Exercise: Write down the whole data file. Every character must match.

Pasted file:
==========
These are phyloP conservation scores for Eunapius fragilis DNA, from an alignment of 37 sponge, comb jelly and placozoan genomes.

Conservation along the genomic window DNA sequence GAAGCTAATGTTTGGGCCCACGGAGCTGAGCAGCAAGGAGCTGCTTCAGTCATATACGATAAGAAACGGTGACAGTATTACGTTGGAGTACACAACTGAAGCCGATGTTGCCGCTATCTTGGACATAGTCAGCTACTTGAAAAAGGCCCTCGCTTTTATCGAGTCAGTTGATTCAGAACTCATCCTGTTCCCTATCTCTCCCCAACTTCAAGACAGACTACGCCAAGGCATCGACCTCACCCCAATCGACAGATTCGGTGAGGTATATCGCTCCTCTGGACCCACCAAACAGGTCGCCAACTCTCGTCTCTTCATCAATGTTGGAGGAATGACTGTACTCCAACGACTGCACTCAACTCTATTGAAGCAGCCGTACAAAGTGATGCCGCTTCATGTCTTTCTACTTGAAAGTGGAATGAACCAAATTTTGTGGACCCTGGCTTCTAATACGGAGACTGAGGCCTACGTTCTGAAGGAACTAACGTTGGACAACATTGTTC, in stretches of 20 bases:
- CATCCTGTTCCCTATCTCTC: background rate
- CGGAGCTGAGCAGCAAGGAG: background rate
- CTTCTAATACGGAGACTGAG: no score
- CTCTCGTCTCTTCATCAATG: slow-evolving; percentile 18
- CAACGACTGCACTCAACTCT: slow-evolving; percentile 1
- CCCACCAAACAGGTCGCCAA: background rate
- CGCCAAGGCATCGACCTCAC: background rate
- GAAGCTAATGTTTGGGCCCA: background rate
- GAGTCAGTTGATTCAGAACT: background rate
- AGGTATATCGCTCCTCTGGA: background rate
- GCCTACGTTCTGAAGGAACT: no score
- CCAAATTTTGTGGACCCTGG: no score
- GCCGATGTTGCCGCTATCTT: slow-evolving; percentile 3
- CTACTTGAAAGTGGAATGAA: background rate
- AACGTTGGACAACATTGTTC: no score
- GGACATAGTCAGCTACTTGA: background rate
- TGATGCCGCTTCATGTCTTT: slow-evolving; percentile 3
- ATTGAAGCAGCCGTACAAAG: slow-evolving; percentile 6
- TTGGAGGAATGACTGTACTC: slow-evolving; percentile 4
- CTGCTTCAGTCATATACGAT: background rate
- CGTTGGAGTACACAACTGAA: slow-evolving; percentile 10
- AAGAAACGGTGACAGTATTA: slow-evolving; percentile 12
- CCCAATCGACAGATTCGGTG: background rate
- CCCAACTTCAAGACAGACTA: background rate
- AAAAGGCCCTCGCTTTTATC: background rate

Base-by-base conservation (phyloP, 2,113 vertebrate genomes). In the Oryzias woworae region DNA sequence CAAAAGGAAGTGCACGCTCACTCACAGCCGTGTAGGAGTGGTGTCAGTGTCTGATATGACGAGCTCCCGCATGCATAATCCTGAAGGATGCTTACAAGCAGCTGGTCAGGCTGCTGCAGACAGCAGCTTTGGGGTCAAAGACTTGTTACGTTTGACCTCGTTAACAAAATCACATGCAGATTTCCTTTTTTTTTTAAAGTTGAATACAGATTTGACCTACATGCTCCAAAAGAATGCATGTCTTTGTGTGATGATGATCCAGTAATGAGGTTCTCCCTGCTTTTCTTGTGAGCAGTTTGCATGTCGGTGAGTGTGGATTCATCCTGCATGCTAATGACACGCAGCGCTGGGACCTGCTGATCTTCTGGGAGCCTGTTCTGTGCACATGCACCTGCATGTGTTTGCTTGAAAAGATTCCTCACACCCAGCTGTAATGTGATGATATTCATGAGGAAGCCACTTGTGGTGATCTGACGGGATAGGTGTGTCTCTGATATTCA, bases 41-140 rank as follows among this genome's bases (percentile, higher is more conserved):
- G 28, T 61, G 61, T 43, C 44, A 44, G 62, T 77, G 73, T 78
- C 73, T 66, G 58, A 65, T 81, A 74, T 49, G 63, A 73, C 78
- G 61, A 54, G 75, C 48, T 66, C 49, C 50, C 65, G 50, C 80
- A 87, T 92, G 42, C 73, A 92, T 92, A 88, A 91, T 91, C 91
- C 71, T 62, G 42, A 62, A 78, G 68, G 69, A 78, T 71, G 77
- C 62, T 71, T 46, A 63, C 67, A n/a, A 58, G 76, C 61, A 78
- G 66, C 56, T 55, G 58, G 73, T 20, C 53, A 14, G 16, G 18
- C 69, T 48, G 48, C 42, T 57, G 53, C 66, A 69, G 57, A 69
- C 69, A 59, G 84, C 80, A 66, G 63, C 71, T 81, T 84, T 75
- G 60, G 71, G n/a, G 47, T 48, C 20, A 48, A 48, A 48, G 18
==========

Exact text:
These are phyloP conservation scores for Eunapius fragilis DNA, from an alignment of 37 sponge, comb jelly and placozoan genomes.

Conservation along the genomic window DNA sequence GAAGCTAATGTTTGGGCCCACGGAGCTGAGCAGCAAGGAGCTGCTTCAGTCATATACGATAAGAAACGGTGACAGTATTACGTTGGAGTACACAACTGAAGCCGATGTTGCCGCTATCTTGGACATAGTCAGCTACTTGAAAAAGGCCCTCGCTTTTATCGAGTCAGTTGATTCAGAACTCATCCTGTTCCCTATCTCTCCCCAACTTCAAGACAGACTACGCCAAGGCATCGACCTCACCCCAATCGACAGATTCGGTGAGGTATATCGCTCCTCTGGACCCACCAAACAGGTCGCCAACTCTCGTCTCTTCATCAATGTTGGAGGAATGACTGTACTCCAACGACTGCACTCAACTCTATTGAAGCAGCCGTACAAAGTGATGCCGCTTCATGTCTTTCTACTTGAAAGTGGAATGAACCAAATTTTGTGGACCCTGGCTTCTAATACGGAGACTGAGGCCTACGTTCTGAAGGAACTAACGTTGGACAACATTGTTC, in stretches of 20 bases:
- CATCCTGTTCCCTATCTCTC: background rate
- CGGAGCTGAGCAGCAAGGAG: background rate
- CTTCTAATACGGAGACTGAG: no score
- CTCTCGTCTCTTCATCAATG: slow-evolving; percentile 18
- CAACGACTGCACTCAACTCT: slow-evolving; percentile 1
- CCCACCAAACAGGTCGCCAA: background rate
- CGCCAAGGCATCGACCTCAC: background rate
- GAAGCTAATGTTTGGGCCCA: background rate
- GAGTCAGTTGATTCAGAACT: background rate
- AGGTATATCGCTCCTCTGGA: background rate
- GCCTACGTTCTGAAGGAACT: no score
- CCAAATTTTGTGGACCCTGG: no score
- GCCGATGTTGCCGCTATCTT: slow-evolving; percentile 3
- CTACTTGAAAGTGGAATGAA: background rate
- AACGTTGGACAACATTGTTC: no score
- GGACATAGTCAGCTACTTGA: background rate
- TGATGCCGCTTCATGTCTTT: slow-evolving; percentile 3
- ATTGAAGCAGCCGTACAAAG: slow-evolving; percentile 6
- TTGGAGGAATGACTGTACTC: slow-evolving; percentile 4
- CTGCTTCAGTCATATACGAT: background rate
- CGTTGGAGTACACAACTGAA: slow-evolving; percentile 10
- AAGAAACGGTGACAGTATTA: slow-evolving; percentile 12
- CCCAATCGACAGATTCGGTG: background rate
- CCCAACTTCAAGACAGACTA: background rate
- AAAAGGCCCTCGCTTTTATC: background rate

Base-by-base conservation (phyloP, 2,113 vertebrate genomes). In the Oryzias woworae region DNA sequence CAAAAGGAAGTGCACGCTCACTCACAGCCGTGTAGGAGTGGTGTCAGTGTCTGATATGACGAGCTCCCGCATGCATAATCCTGAAGGATGCTTACAAGCAGCTGGTCAGGCTGCTGCAGACAGCAGCTTTGGGGTCAAAGACTTGTTACGTTTGACCTCGTTAACAAAATCACATGCAGATTTCCTTTTTTTTTTAAAGTTGAATACAGATTTGACCTACATGCTCCAAAAGAATGCATGTCTTTGTGTGATGATGATCCAGTAATGAGGTTCTCCCTGCTTTTCTTGTGAGCAGTTTGCATGTCGGTGAGTGTGGATTCATCCTGCATGCTAATGACACGCAGCGCTGGGACCTGCTGATCTTCTGGGAGCCTGTTCTGTGCACATGCACCTGCATGTGTTTGCTTGAAAAGATTCCTCACACCCAGCTGTAATGTGATGATATTCATGAGGAAGCCACTTGTGGTGATCTGACGGGATAGGTGTGTCTCTGATATTCA, bases 41-140 rank as follows among this genome's bases (percentile, higher is more conserved):
- G 28, T 61, G 61, T 43, C 44, A 44, G 62, T 77, G 73, T 78
- C 73, T 66, G 58, A 65, T 81, A 74, T 49, G 63, A 73, C 78
- G 61, A 54, G 75, C 48, T 66, C 49, C 50, C 65, G 50, C 80
- A 87, T 92, G 42, C 73, A 92, T 92, A 88, A 91, T 91, C 91
- C 71, T 62, G 42, A 62, A 78, G 68, G 69, A 78, T 71, G 77
- C 62, T 71, T 46, A 63, C 67, A n/a, A 58, G 76, C 61, A 78
- G 66, C 56, T 55, G 58, G 73, T 20, C 53, A 14, G 16, G 18
- C 69, T 48, G 48, C 42, T 57, G 53, C 66, A 69, G 57, A 69
- C 69, A 59, G 84, C 80, A 66, G 63, C 71, T 81, T 84, T 75
- G 60, G 71, G n/a, G 47, T 48, C 20, A 48, A 48, A 48, G 18